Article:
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Jesse David Roberts Jr., M.D.

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Biography
1982
William Boger Award for Research
1985 - 1987
National Research Service Award
1997 - 2009
Society for Pediatric Research
2000 - 2004
Mentored Clincal Scientist Award
2005
Memorial Metal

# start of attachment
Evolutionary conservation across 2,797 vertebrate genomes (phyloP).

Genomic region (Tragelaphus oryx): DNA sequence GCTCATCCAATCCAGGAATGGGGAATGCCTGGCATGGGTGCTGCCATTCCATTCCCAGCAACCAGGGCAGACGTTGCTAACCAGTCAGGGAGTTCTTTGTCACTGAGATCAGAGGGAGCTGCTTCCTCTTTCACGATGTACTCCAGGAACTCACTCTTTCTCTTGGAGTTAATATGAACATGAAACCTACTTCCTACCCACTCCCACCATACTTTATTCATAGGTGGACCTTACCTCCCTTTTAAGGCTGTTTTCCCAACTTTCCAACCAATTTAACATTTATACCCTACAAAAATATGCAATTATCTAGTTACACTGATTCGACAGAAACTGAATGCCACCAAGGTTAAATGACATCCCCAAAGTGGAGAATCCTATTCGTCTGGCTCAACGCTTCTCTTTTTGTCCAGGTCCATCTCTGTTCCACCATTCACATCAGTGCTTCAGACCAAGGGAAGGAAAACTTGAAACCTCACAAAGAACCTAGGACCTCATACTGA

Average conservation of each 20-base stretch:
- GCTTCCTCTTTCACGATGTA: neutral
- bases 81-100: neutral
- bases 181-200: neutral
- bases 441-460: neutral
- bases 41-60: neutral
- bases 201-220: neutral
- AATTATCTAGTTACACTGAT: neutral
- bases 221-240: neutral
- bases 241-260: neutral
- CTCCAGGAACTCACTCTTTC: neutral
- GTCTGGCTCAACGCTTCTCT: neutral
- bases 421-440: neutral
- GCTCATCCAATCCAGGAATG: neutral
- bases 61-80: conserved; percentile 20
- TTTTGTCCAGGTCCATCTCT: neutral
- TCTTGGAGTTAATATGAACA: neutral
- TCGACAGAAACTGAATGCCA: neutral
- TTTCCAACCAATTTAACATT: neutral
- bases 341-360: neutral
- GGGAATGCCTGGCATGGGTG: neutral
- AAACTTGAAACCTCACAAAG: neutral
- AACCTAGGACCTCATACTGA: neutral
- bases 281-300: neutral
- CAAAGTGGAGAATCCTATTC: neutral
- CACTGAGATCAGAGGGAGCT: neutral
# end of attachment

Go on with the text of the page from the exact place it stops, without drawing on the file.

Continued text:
2009
American Pediatric Society, elected

Overview
Lung injury in children often causes abnormal pulmonary arterial vasoreactivity and muscularization. Through processes that are incompletely understood, many children with lung injury develop progressive and irreversible pulmonary hypertension, intra- and extra-pulmonary shunting of deoxygenated blood, and severe hypoxemia. The long-term goals of my laboratory are to explore the fundamental mechanisms of lung injury and to develop novel therapies for pulmonary vascular disease.